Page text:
Cultivating a green energy village

Local artist Bryce Detroit calls himself an advocate for entertainment justice.  And if you walked by Eastern Market’s Shed No. 5 earlier this month, you’d get why.

He was riffing on sustainability, creativity and collaboration.

Appropriate topics given his microphone and speaker system were powered by a wind turbine, which was fueled by the ingenuity of Detroit resident Carl Nielbock, who was empowered in part through the efforts of UM-Dearborn faculty.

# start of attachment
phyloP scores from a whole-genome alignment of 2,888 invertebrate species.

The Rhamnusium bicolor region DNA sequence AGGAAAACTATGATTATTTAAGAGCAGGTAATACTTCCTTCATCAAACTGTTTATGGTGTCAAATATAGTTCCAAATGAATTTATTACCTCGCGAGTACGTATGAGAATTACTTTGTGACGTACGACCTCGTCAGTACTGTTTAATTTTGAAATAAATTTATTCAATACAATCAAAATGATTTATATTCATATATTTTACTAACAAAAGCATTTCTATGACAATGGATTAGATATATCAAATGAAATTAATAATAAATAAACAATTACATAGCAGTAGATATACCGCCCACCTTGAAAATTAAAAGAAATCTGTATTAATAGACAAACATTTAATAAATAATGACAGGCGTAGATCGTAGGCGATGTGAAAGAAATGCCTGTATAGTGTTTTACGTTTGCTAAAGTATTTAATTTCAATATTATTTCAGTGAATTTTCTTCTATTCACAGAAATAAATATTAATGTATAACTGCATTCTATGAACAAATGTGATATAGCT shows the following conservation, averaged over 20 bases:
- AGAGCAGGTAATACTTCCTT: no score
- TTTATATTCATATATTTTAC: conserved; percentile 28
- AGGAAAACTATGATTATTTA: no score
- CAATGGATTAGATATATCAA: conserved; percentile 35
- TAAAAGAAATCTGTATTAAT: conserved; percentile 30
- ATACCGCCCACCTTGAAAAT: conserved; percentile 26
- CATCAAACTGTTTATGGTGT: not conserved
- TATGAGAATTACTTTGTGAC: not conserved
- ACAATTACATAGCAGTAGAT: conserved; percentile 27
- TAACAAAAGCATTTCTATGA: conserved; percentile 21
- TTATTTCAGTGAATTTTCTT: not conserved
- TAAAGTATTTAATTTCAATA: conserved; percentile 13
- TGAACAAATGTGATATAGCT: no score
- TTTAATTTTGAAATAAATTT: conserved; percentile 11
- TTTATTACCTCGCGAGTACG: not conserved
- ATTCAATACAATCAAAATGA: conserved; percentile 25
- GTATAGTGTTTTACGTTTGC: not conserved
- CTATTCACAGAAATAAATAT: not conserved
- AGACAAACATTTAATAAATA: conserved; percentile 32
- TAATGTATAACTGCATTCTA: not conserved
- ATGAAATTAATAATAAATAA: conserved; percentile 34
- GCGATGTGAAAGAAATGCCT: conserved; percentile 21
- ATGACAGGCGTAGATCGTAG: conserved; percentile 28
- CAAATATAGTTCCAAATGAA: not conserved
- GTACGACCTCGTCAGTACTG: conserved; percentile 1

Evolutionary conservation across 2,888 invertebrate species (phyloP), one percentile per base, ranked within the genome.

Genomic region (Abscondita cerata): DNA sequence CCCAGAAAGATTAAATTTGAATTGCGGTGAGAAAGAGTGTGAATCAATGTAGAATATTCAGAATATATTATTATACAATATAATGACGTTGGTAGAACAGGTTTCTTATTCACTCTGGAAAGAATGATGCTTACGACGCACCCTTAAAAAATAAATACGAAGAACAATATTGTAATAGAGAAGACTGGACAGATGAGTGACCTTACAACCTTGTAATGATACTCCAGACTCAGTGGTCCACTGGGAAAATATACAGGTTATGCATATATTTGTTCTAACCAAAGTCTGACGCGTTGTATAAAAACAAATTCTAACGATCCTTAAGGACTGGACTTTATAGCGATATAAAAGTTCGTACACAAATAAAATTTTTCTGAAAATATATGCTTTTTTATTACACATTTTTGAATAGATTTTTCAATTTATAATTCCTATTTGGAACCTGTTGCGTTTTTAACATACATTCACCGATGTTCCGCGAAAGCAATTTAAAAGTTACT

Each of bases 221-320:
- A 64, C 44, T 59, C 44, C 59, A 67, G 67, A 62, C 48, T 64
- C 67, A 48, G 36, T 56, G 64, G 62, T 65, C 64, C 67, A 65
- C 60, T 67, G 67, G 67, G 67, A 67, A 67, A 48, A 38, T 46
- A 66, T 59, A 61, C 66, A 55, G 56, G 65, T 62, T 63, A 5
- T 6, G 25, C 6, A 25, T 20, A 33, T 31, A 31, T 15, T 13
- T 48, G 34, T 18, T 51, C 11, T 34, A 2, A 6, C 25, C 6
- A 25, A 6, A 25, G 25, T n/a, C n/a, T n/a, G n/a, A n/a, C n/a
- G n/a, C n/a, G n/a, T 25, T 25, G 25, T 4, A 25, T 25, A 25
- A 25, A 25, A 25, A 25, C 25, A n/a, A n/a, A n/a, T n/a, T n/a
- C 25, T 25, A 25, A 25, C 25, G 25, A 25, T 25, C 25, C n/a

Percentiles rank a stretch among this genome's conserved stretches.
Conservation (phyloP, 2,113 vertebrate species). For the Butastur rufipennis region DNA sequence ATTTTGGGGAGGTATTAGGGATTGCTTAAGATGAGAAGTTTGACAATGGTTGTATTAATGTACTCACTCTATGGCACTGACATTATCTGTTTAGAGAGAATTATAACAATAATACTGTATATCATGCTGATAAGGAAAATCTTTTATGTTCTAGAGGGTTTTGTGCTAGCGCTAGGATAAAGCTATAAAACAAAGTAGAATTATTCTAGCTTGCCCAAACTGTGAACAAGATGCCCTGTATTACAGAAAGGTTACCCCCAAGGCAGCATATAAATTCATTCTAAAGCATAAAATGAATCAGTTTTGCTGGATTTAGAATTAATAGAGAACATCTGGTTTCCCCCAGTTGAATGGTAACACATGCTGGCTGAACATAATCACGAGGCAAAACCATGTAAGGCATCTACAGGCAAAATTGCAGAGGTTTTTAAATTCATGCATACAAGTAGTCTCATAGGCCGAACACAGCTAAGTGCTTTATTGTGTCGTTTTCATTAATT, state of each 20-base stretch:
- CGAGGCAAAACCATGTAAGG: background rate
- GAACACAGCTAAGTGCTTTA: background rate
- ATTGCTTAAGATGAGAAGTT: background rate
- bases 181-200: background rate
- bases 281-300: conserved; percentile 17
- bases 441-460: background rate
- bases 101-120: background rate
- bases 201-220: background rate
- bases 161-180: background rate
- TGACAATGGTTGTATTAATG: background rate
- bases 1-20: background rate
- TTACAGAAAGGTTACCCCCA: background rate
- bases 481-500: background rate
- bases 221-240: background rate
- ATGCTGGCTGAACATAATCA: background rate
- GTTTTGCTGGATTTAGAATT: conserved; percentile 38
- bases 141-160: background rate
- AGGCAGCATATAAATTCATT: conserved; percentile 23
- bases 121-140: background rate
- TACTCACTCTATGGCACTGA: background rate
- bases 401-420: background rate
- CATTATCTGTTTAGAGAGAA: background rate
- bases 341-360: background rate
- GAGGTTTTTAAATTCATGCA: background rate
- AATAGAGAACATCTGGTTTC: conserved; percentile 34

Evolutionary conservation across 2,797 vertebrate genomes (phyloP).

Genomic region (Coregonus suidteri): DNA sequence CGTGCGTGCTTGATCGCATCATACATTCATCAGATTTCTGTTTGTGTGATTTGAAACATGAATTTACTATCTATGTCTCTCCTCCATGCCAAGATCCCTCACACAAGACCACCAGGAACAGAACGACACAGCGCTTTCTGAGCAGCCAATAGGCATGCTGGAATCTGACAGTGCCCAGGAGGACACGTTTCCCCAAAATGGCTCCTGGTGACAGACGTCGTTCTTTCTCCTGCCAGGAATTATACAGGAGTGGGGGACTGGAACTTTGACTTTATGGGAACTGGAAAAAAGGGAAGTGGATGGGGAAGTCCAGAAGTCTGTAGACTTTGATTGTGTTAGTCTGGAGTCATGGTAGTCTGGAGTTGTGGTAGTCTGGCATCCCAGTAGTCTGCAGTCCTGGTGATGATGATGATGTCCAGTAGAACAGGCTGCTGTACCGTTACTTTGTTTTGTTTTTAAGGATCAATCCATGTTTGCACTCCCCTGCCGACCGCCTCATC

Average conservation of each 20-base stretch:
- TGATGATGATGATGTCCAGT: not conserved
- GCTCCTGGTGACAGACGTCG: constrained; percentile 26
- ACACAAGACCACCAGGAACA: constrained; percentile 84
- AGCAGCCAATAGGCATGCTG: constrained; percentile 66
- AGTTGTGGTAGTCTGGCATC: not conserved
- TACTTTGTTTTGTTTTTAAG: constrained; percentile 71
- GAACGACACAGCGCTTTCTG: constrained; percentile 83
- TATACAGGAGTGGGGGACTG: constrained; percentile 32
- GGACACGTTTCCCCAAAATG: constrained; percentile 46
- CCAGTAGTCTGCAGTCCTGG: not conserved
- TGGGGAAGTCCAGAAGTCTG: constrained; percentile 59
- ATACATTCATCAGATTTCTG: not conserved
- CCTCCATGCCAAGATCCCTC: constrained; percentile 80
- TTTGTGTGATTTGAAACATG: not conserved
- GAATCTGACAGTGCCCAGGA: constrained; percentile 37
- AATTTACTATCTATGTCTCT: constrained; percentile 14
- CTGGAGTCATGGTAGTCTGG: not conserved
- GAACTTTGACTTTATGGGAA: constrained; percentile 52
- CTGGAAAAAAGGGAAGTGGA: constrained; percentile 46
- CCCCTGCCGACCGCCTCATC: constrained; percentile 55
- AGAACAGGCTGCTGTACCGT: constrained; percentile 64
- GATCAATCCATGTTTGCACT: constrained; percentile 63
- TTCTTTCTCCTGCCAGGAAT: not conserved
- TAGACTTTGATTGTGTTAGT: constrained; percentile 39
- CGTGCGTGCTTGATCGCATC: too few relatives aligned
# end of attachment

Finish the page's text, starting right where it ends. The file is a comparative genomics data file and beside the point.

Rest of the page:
Bryce Detroit’s performance was the first of many events the self-powering entertainment station will support. There’s even a use for those who aren’t looking to speak on it: The turbine, affectionately referred to as the Detroit Windmill by Nielbock, will power wireless internet servers and USB-port charging stations for public use.

Nielbock said the assistance given to him by University of Michigan-Dearborn faculty has pushed his Green Energy Village concept  — rows and rows of energy-generating wind-turbine and solar panel-equipped sculptures — to a near reality on Detroit’s east side.

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